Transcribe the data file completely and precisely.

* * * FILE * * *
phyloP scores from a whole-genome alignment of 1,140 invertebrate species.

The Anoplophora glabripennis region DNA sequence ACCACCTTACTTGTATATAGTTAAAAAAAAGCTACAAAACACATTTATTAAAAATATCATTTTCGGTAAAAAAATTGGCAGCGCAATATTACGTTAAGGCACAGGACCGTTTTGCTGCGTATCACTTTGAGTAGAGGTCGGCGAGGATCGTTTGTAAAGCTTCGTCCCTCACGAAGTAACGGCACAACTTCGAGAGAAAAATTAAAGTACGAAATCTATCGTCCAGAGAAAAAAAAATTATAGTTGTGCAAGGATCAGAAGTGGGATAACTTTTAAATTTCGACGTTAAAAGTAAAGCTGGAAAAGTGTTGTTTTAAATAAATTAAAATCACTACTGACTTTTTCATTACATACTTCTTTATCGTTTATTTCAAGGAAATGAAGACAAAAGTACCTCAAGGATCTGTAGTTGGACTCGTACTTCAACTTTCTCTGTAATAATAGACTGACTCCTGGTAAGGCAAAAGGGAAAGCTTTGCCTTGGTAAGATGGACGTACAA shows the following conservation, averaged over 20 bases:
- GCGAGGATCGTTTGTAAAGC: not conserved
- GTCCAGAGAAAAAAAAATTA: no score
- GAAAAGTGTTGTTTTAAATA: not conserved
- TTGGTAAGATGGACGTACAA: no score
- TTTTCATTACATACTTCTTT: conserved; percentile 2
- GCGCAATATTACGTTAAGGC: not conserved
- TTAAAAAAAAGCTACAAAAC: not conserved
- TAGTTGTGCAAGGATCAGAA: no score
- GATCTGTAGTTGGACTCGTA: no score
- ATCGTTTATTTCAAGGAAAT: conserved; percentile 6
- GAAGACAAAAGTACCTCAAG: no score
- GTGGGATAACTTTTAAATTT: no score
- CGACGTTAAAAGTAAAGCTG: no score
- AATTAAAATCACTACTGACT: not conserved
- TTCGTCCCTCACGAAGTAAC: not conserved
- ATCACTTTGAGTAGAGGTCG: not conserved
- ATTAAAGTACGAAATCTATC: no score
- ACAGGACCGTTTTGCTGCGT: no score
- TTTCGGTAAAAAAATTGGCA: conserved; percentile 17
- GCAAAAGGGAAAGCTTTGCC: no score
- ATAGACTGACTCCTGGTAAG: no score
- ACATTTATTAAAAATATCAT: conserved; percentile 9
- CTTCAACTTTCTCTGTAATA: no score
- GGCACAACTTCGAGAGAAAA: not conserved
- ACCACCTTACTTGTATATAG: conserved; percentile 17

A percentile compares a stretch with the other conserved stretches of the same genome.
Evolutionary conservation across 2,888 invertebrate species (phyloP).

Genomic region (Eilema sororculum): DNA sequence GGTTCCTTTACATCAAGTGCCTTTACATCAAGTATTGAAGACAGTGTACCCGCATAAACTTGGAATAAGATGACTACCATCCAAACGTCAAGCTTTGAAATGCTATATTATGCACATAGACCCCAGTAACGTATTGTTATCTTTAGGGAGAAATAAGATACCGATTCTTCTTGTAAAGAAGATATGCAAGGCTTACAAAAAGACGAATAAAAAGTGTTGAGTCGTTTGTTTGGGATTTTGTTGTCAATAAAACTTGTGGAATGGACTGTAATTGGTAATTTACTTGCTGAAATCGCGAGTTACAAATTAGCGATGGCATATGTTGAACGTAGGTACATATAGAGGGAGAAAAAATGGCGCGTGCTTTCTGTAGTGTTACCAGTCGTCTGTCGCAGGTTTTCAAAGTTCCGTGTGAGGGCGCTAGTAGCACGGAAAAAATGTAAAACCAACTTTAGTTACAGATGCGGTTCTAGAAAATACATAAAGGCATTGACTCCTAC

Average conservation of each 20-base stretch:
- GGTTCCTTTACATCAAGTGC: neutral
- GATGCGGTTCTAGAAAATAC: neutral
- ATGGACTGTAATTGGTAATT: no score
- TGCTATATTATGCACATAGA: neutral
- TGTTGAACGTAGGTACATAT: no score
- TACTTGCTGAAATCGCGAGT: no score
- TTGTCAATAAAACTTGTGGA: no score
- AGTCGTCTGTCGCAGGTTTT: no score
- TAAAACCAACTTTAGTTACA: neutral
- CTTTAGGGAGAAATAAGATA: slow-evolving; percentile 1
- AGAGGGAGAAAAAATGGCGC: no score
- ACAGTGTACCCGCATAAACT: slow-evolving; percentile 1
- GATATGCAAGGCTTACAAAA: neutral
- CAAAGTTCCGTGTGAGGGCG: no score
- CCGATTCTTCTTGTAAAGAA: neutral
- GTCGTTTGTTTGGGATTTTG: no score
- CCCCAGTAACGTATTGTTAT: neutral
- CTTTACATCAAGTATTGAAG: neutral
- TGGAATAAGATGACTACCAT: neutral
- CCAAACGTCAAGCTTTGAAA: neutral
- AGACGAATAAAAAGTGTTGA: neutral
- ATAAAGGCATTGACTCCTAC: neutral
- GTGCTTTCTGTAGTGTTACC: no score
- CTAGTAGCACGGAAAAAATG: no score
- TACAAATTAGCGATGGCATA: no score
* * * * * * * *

phyloP scores from a whole-genome alignment of 1,140 invertebrate species.

The Anoplophora glabripennis region DNA sequence ACCACCTTACTTGTATATAGTTAAAAAAAAGCTACAAAACACATTTATTAAAAATATCATTTTCGGTAAAAAAATTGGCAGCGCAATATTACGTTAAGGCACAGGACCGTTTTGCTGCGTATCACTTTGAGTAGAGGTCGGCGAGGATCGTTTGTAAAGCTTCGTCCCTCACGAAGTAACGGCACAACTTCGAGAGAAAAATTAAAGTACGAAATCTATCGTCCAGAGAAAAAAAAATTATAGTTGTGCAAGGATCAGAAGTGGGATAACTTTTAAATTTCGACGTTAAAAGTAAAGCTGGAAAAGTGTTGTTTTAAATAAATTAAAATCACTACTGACTTTTTCATTACATACTTCTTTATCGTTTATTTCAAGGAAATGAAGACAAAAGTACCTCAAGGATCTGTAGTTGGACTCGTACTTCAACTTTCTCTGTAATAATAGACTGACTCCTGGTAAGGCAAAAGGGAAAGCTTTGCCTTGGTAAGATGGACGTACAA shows the following conservation, averaged over 20 bases:
- GCGAGGATCGTTTGTAAAGC: not conserved
- GTCCAGAGAAAAAAAAATTA: no score
- GAAAAGTGTTGTTTTAAATA: not conserved
- TTGGTAAGATGGACGTACAA: no score
- TTTTCATTACATACTTCTTT: conserved; percentile 2
- GCGCAATATTACGTTAAGGC: not conserved
- TTAAAAAAAAGCTACAAAAC: not conserved
- TAGTTGTGCAAGGATCAGAA: no score
- GATCTGTAGTTGGACTCGTA: no score
- ATCGTTTATTTCAAGGAAAT: conserved; percentile 6
- GAAGACAAAAGTACCTCAAG: no score
- GTGGGATAACTTTTAAATTT: no score
- CGACGTTAAAAGTAAAGCTG: no score
- AATTAAAATCACTACTGACT: not conserved
- TTCGTCCCTCACGAAGTAAC: not conserved
- ATCACTTTGAGTAGAGGTCG: not conserved
- ATTAAAGTACGAAATCTATC: no score
- ACAGGACCGTTTTGCTGCGT: no score
- TTTCGGTAAAAAAATTGGCA: conserved; percentile 17
- GCAAAAGGGAAAGCTTTGCC: no score
- ATAGACTGACTCCTGGTAAG: no score
- ACATTTATTAAAAATATCAT: conserved; percentile 9
- CTTCAACTTTCTCTGTAATA: no score
- GGCACAACTTCGAGAGAAAA: not conserved
- ACCACCTTACTTGTATATAG: conserved; percentile 17

A percentile compares a stretch with the other conserved stretches of the same genome.
Evolutionary conservation across 2,888 invertebrate species (phyloP).

Genomic region (Eilema sororculum): DNA sequence GGTTCCTTTACATCAAGTGCCTTTACATCAAGTATTGAAGACAGTGTACCCGCATAAACTTGGAATAAGATGACTACCATCCAAACGTCAAGCTTTGAAATGCTATATTATGCACATAGACCCCAGTAACGTATTGTTATCTTTAGGGAGAAATAAGATACCGATTCTTCTTGTAAAGAAGATATGCAAGGCTTACAAAAAGACGAATAAAAAGTGTTGAGTCGTTTGTTTGGGATTTTGTTGTCAATAAAACTTGTGGAATGGACTGTAATTGGTAATTTACTTGCTGAAATCGCGAGTTACAAATTAGCGATGGCATATGTTGAACGTAGGTACATATAGAGGGAGAAAAAATGGCGCGTGCTTTCTGTAGTGTTACCAGTCGTCTGTCGCAGGTTTTCAAAGTTCCGTGTGAGGGCGCTAGTAGCACGGAAAAAATGTAAAACCAACTTTAGTTACAGATGCGGTTCTAGAAAATACATAAAGGCATTGACTCCTAC

Average conservation of each 20-base stretch:
- GGTTCCTTTACATCAAGTGC: neutral
- GATGCGGTTCTAGAAAATAC: neutral
- ATGGACTGTAATTGGTAATT: no score
- TGCTATATTATGCACATAGA: neutral
- TGTTGAACGTAGGTACATAT: no score
- TACTTGCTGAAATCGCGAGT: no score
- TTGTCAATAAAACTTGTGGA: no score
- AGTCGTCTGTCGCAGGTTTT: no score
- TAAAACCAACTTTAGTTACA: neutral
- CTTTAGGGAGAAATAAGATA: slow-evolving; percentile 1
- AGAGGGAGAAAAAATGGCGC: no score
- ACAGTGTACCCGCATAAACT: slow-evolving; percentile 1
- GATATGCAAGGCTTACAAAA: neutral
- CAAAGTTCCGTGTGAGGGCG: no score
- CCGATTCTTCTTGTAAAGAA: neutral
- GTCGTTTGTTTGGGATTTTG: no score
- CCCCAGTAACGTATTGTTAT: neutral
- CTTTACATCAAGTATTGAAG: neutral
- TGGAATAAGATGACTACCAT: neutral
- CCAAACGTCAAGCTTTGAAA: neutral
- AGACGAATAAAAAGTGTTGA: neutral
- ATAAAGGCATTGACTCCTAC: neutral
- GTGCTTTCTGTAGTGTTACC: no score
- CTAGTAGCACGGAAAAAATG: no score
- TACAAATTAGCGATGGCATA: no score